When maintenance workers finish a job at Indiana University-Purdue University Indianapolis (IU-PUI), they don’t return to the office to fill out paperwork and pick up their next assignment. Instead, they grab their cell phones.
By punching a few buttons, campus workers can submit forms, calculate the time they spent on a project, and see where the next task awaits them.
Paperless data exchange between field workers and their offices isn’t new. But Florida startup JumpStart Wireless is bringing this capability to regular cell phones with software that bridges incompatibilities among handsets.
Using artificial intelligence, the Delray Beach, Fla.-based company’s application reportedly fits most business software and works with nearly every cell-phone brand. Users–such as IU-PUI–say it saves time and money on paperwork, data entry, labor costs, and auditing.
“Any phone you can play a game on, you can run our software on,” said Jeff Bonar, who started JumpStart in 2000.
Bonar used his doctorate in artificial intelligence from the University of Massachusetts and a $500,000 initial investment to found JumpStart. His goal was to come up with ways to move business data using gadgets such as cell phones or BlackBerry eMail devices.
“One of the problems in the wireless world for business software is that everything is incompatible,” Bonar said. “At no point in the future will Motorola phones be compatible with Nokia phones.”
For Bonar, writing custom software for each company was not an option, because there are simply too many business programs to work with. That’s where artificial intelligence comes in.
“We let the computer itself configure the software to meet the needs of a particular customer,” Bonar said.
Schools, companies, and other JumpStart clients customize the forms that organize the information they want sent to a field worker. Data bounce from their offices, to JumpStart’s servers, to the worker’s phone and back.
The system helps eliminate paperwork and reduces the need for employees to perform data entry for client billing and in-house accounting. It also can help speed up billing and track staff productivity.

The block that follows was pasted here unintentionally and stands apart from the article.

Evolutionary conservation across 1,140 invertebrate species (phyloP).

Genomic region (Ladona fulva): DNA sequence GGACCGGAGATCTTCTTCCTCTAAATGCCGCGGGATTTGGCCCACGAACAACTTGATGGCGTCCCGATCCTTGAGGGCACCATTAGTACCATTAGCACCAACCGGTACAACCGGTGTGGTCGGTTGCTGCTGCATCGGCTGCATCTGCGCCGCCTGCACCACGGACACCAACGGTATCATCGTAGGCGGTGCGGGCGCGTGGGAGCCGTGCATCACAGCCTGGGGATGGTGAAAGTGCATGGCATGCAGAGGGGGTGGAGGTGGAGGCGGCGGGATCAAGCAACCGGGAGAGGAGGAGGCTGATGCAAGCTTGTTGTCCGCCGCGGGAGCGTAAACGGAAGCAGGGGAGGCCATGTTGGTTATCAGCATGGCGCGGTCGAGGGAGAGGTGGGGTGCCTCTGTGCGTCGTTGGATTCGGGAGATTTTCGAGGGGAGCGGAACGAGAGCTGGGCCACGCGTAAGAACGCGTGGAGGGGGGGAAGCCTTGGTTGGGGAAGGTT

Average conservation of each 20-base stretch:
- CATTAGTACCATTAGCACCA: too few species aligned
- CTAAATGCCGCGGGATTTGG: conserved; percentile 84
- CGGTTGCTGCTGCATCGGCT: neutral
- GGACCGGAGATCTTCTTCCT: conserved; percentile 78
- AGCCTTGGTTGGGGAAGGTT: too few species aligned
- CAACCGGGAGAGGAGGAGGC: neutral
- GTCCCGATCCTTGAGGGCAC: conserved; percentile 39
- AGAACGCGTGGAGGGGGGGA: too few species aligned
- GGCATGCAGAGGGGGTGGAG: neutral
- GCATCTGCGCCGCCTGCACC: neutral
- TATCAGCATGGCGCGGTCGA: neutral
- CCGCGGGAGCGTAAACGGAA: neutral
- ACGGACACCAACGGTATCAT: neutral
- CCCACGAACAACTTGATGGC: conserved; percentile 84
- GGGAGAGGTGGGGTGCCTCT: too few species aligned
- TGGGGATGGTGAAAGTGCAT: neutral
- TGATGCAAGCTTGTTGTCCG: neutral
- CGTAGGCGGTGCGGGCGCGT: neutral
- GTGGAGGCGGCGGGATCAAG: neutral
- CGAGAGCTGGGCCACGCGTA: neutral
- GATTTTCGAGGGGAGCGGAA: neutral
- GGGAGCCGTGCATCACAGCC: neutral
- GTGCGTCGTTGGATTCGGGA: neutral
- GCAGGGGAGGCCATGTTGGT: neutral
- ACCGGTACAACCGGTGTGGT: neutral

Bonar said the typical customer pays about $35 per user, per month. JumpStart is currently processing more than 350,000 transactions per month, he said.
Several companies already provide real-time business communication and processing services using a variety of mobile devices that look like minicomputers.
For example, Jacksonville, Fla.-based ICS Inc. provides RF-Smart, a real-time wireless data collection tool used in manufacturing distribution and logistics, such as tracking warehouse inventory, said marketing director Pete Palazzolo.
ICS uses handheld devices, offered by a handful of companies such as Symbol Technologies, that often include mini-keyboards, bar-code scanners, and radios. They are generally larger and bulkier than cell phones, but they also lend themselves to more complicated tasks, with larger visual screens, easier-to-use keyboards, and a more rugged build.
Motorola Inc., which bought Symbol in January, currently offers a system that can collect and transmit data through specialized mobile computers and allows workers to talk walkie-talkie style or over a cellular network.
But JumpStart’s service reportedly is the only one so far that works with any standard cell-phone handset.
IU-PUI says JumpStart’s technology is saving the school about $300 per month for its 95 maintenance workers, said Russ Woodard, maintenance project manager at the school.
“The thing that really sold our school is that it virtually eliminates mistakes on time cards,” Woodard said. “To be able to have everything, all in one unit, is so handy.”
Indiana University-Purdue University Indianapolis